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The Tongva Times

The Tongva Times

The Tongva Times

Willow Project continues after facing lawsuits

PROJECT PROTEST Students and community members protest for the Willow Project’s cancellation outside the White House in December 2022. The project is expected to continue throughout this year.

By Nicole Banh | Staff Writer

   Oil company ConocoPhillips’ construction plans for the Willow Project, an oil drilling venture approved by the Biden administration, are underway after having been stalled due to lawsuits by Earthjustice and indigenous groups.

   The Willow Project involves mining for oil in Alaska and is expected to produce 600 million barrels of oil per year. The mine is to be located in Bear Tooth Unit West of Alpine, which is also near the indigenous village Utqiagvik.

   Biden green-lit a scaled-down version of the original plan, allowing for three drilling sites instead of the original five. The White House also stated that the courts would not have allowed a complete rejection of the plan because ConocoPhillips has valid leases on the land.

   “It’s shocking that Biden greenlit the Willow Project despite knowing how much harm it’ll cause Arctic communities and wildlife,” stated Kristen Monsell, who is an attorney at the Center for Biological Diversity. “It’s clear that we can’t count on Biden to keep his word on confronting climate change and halting drilling on public lands.”

   Organizations such as Earthjustice have attempted to block construction for the drilling. On March 14, Earthjustice sued the Biden Administration to stop the Willow Project.

   On April 3, Federal Judge Sharon Gleason of the US District Court of Alaska ruled in favor of the federal government and oil company ConocoPhillips.

   The Biden administration estimates that, once completed, the mine will emit 239 million metric tons of carbon dioxide in the mine’s expected lifetime of 30 years. Additionally, the mining will heavily damage the environment and nearby wildlife.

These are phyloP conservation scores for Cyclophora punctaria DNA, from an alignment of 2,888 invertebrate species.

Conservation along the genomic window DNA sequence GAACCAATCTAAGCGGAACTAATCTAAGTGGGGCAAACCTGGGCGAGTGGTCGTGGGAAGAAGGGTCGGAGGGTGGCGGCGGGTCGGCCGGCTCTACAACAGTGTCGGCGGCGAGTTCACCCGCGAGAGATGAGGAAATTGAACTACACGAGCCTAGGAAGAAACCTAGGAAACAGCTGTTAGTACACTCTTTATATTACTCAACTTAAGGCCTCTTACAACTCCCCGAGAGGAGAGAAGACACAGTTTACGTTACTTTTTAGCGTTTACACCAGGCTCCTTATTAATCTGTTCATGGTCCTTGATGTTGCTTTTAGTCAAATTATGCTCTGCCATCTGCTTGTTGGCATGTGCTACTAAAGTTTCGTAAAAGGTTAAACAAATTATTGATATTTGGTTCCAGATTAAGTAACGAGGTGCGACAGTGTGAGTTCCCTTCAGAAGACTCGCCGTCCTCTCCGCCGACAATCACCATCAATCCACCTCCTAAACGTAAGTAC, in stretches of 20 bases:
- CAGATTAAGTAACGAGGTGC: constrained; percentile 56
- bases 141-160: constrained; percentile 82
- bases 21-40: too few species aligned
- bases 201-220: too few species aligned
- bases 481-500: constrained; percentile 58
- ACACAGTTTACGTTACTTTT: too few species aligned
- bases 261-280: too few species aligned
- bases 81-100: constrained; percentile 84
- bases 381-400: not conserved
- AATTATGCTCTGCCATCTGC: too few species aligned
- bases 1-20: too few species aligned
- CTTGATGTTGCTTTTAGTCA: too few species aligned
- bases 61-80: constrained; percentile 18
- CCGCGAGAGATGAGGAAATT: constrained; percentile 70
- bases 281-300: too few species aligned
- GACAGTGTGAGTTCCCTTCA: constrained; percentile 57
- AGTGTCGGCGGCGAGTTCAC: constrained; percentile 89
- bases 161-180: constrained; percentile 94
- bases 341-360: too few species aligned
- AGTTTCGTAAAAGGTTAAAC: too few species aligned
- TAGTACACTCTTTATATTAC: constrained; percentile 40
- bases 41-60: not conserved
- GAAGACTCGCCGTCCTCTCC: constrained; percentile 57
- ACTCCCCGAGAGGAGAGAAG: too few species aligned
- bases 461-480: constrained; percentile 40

According to Theodore Roosevelt Conservation Partnership, the Willow Project will result in losing 532 acres of wetlands, 619 acres of polar bear habitat disturbances, and 17,037 acres of habitat disturbances for birds. 

   However, state lawmakers state that the project will create jobs, and lessen America’s reliance on foreign oil. Some native groups also view the project as beneficial to their self-sufficiency.

   “Willow presents an opportunity to continue that investment in the communities,” Nagruk Harcharek, president of the Voice of the Arctic Iñupiat, informed CNN. They are an advocacy group for the Alaska Natives living on the Artic Slope. “Without that money and revenue stream, we’re reliant on the state and the feds.”

   However, opinions among other Alaska Natives are divided, especially among those who will live closer to the oil mine.

   In a letter to Interior Secretary Deb Haaland, the mayor of the city Nuiqsut, Rosemary Ahtuangaruak, and city officials detailed how their city would be one of the most affected by the environmental impacts of the project.

   Many people around America are also protesting, from activism on TikTok to 1 million letters being sent to the Biden administration and 5 million signatures on a petition.

   “Allowing ConocoPhillips to bulldoze forward with construction of the largest oil and gas project on public lands before the lawsuits are settled is needlessly destructive,” explains Natalie Mebane, a Climate Campaign Director at Greenpeace. “The U.S. cannot afford Willow… New projects will take years if not decades to complete… It will only deepen our dependence on expensive fossil fuels while destroying our climate, harming our health, and polluting communities.”

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Willow Project continues after facing lawsuits